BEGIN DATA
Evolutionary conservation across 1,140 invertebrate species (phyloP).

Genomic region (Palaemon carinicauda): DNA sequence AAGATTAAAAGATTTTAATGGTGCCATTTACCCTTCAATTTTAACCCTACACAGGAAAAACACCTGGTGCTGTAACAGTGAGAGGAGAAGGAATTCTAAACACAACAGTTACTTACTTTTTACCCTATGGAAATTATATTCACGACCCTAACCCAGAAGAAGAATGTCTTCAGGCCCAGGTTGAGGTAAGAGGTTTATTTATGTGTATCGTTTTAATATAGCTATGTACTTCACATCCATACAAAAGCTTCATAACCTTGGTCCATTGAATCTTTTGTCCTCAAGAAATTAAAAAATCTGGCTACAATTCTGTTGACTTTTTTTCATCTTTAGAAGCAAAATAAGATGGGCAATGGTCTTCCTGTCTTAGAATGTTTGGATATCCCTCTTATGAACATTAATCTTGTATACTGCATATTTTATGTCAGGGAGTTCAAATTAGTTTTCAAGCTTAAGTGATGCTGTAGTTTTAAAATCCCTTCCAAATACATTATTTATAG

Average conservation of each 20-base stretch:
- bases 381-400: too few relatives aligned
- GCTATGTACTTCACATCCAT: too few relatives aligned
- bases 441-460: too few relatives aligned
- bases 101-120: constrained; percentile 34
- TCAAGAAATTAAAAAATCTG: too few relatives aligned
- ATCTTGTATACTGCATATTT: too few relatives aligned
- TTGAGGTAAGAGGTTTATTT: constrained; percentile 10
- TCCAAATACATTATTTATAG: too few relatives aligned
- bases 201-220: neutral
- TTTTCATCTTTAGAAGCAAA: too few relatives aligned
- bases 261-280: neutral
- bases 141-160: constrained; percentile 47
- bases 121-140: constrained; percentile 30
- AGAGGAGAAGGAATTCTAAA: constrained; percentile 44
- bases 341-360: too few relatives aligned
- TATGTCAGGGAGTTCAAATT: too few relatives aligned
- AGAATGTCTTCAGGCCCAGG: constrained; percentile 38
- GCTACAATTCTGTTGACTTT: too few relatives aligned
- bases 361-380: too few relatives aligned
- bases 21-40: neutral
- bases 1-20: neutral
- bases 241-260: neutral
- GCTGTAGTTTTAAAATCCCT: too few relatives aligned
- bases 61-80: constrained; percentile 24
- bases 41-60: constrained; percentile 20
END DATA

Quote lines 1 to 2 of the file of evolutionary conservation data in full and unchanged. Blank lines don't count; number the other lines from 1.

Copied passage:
Evolutionary conservation across 1,140 invertebrate species (phyloP).

Genomic region (Palaemon carinicauda): DNA sequence AAGATTAAAAGATTTTAATGGTGCCATTTACCCTTCAATTTTAACCCTACACAGGAAAAACACCTGGTGCTGTAACAGTGAGAGGAGAAGGAATTCTAAACACAACAGTTACTTACTTTTTACCCTATGGAAATTATATTCACGACCCTAACCCAGAAGAAGAATGTCTTCAGGCCCAGGTTGAGGTAAGAGGTTTATTTATGTGTATCGTTTTAATATAGCTATGTACTTCACATCCATACAAAAGCTTCATAACCTTGGTCCATTGAATCTTTTGTCCTCAAGAAATTAAAAAATCTGGCTACAATTCTGTTGACTTTTTTTCATCTTTAGAAGCAAAATAAGATGGGCAATGGTCTTCCTGTCTTAGAATGTTTGGATATCCCTCTTATGAACATTAATCTTGTATACTGCATATTTTATGTCAGGGAGTTCAAATTAGTTTTCAAGCTTAAGTGATGCTGTAGTTTTAAAATCCCTTCCAAATACATTATTTATAG